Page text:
# Mathematically rigorous definition of time ?

1. Dec 23, 2004

### roger

Hi

I'm looking for the mathematically rigorous definition of time ?

can anyone help me ?

Thanks

Roger

2. Dec 23, 2004

### ahrkron

Staff Emeritus
Time is usually taken as given in the description of physical processes. It is basically "used" instead of "described".

However, if you really want to look at the behavior it has in non trivial situations, and when its flow can be affected, the way to go is learning General Relativity.

3. Dec 23, 2004

### roger

I have also read that time slows, mass increases, length decreases when going faster than light....

but why do these things happen ?

Could someone explain in a fairly simple way ?

thanx

Roger

4. Dec 24, 2004

### ahrkron

Staff Emeritus
In a way, there is no "why". The universe behaves in some way, and all we can do is describe it.

That said, it is sometimes possible to find unifying principles that help understanding some phenomena.

In the case of the effects you mention, they basically come from the fact that what we call "time" is affected by the fact that there is a maximum speed in nature. This speed is high enough to have allowed us develop a world view that assumes it to be infinite.

However, when you take it into account carefully (which is what Einstein did), you find out that "time" and "space" are not quite what your experiences seemed to imply.

Unfortunately, I don't have the time to summarize all relativity here, but I'd advise you to get a good book on it (you may find a good one on the physics napster in the forums), and come back with questions.

5. Dec 24, 2004

### xck

does anybody really know what time it is?

"mathematically rigorous definition of time ?"

the best definiton of time i have experienced is when my face came off my watch >wink< it was rigor, rigormortis...sorta

6. Dec 24, 2004

### roger

when you mentioned above that the speed of light is the maximum, what exactly is speed ?
What I'm trying to ask is what is motion and /or speed ?

Why can't we go faster than the speed of light ?
I read that your mass increase but how ?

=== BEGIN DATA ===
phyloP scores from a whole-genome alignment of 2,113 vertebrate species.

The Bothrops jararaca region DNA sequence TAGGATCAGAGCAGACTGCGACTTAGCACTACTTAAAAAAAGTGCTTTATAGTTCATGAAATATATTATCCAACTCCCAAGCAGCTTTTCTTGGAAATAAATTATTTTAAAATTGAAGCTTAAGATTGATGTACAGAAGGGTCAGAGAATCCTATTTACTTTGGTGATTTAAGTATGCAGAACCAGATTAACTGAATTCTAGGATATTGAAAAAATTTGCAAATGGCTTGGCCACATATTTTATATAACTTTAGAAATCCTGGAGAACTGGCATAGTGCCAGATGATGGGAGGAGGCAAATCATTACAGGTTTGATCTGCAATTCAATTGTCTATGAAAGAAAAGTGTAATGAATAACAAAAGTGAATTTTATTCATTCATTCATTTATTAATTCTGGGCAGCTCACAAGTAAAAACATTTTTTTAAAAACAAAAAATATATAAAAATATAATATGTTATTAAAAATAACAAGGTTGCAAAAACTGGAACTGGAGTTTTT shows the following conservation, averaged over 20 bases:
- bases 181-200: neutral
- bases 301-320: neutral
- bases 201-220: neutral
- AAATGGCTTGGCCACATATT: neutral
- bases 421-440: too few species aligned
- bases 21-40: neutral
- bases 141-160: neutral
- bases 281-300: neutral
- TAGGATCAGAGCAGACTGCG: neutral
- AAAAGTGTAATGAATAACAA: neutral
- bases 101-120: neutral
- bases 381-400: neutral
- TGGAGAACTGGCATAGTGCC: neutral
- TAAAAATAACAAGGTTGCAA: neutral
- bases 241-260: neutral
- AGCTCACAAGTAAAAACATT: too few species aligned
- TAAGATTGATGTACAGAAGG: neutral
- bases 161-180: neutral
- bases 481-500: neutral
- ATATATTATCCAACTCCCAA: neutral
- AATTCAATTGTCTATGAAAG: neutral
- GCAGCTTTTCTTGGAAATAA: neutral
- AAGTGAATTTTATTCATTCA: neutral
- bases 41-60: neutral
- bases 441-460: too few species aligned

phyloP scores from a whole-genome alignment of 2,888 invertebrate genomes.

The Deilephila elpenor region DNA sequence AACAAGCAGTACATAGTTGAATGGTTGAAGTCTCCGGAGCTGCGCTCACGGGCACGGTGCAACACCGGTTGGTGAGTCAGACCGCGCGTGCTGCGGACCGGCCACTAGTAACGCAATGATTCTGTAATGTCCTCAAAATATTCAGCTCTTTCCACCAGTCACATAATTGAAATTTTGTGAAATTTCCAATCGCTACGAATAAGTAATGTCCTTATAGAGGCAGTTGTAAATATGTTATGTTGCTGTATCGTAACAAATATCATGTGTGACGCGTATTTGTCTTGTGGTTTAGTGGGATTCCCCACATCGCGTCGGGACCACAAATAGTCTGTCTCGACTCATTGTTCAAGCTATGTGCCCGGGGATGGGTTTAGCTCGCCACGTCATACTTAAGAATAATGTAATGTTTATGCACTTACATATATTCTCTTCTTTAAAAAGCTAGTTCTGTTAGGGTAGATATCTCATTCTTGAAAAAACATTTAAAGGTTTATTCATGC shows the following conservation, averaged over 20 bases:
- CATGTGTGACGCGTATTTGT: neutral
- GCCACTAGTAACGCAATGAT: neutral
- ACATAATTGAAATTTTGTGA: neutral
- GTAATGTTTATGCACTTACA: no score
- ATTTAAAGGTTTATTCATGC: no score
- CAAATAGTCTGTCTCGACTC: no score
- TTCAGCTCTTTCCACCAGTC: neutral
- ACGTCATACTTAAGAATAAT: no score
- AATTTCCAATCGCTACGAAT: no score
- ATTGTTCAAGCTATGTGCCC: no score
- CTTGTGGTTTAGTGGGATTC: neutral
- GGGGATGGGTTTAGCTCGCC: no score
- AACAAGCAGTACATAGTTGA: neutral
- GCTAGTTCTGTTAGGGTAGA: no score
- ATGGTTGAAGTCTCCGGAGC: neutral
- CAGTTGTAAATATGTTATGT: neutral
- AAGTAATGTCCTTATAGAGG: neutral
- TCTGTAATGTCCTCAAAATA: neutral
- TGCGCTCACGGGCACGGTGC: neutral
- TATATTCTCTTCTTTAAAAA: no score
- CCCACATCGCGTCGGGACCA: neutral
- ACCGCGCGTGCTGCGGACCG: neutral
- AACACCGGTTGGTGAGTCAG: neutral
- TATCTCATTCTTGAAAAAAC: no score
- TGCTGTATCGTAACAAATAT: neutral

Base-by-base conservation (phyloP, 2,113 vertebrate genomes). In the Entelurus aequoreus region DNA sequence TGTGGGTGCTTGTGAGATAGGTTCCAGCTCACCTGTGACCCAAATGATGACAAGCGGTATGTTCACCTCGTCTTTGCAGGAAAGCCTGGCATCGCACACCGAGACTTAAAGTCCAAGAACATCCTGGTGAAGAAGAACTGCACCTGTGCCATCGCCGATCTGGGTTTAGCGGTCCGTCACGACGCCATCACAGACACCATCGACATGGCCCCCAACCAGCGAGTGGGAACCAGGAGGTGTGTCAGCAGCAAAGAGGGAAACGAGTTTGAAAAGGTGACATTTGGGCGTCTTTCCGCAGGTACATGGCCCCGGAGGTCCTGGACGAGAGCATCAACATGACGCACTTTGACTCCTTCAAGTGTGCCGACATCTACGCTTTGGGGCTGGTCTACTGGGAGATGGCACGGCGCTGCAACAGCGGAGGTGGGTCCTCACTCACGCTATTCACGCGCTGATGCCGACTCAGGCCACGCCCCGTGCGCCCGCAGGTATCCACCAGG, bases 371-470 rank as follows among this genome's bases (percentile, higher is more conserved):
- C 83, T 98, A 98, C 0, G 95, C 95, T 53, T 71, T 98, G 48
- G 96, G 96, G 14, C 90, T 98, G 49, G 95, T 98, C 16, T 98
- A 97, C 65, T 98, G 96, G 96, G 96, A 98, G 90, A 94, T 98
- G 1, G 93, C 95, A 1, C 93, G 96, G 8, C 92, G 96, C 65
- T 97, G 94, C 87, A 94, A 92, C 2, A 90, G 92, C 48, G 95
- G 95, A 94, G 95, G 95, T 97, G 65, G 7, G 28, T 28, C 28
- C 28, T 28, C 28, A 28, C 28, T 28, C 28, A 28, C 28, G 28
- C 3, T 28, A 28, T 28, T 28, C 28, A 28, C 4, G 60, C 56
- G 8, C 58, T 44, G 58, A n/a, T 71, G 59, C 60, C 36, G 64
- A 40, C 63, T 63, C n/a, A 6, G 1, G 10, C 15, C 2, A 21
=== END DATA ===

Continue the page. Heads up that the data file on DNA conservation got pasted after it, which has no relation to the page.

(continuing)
Roger

7. Dec 24, 2004

### Rob Woodside

Motion happens when something changes place. Newton said "time is defined to make motion look simple." A little calculus cleans up the idea of distance travelled divided by time taken to that of speed or with direction, velocity.

Apart from it being an experimental fact, there are lots of reasons. The causal principle that causes should be observed before their effects would be violated with superluminal speeds. Rest mass, m, is the mass measured in the body's rest frame. The energy of a body is E = mc*c + K, where K is the Kinetic energy. In Newton's mechanics K = (1/2)mv*v, but in special relativity K becomes infinite as the speed approaches c. Thinking that E = Mc*c so that M is some kind of relativistic or apparent mass, you get M going infinite as the speed of light is approached. Notice that rest mass, defined in the rest frame, is still the same rest mass in any frame.

Read some relativity, you might enjoy it.

8. Dec 24, 2004

### pervect

Staff Emeritus
The best defintion I've seen of time is this:

time is what you measure with a clock.

This is an empirical definition, not a mathematical one. You can look at the SI definition of the second to find out what makes a "good" clock, and find that atoms make good clocks. Cesium atoms are mainly used because they are one of the most conveneniet "heavy" atoms above hydrogen in the periodic table, but basically all atoms make very good clocks. They make good clocks because they are very accurate, very precise, and very repeatable - and because, since atoms of a particular sort are all the same, there are no "manufacturing" issues.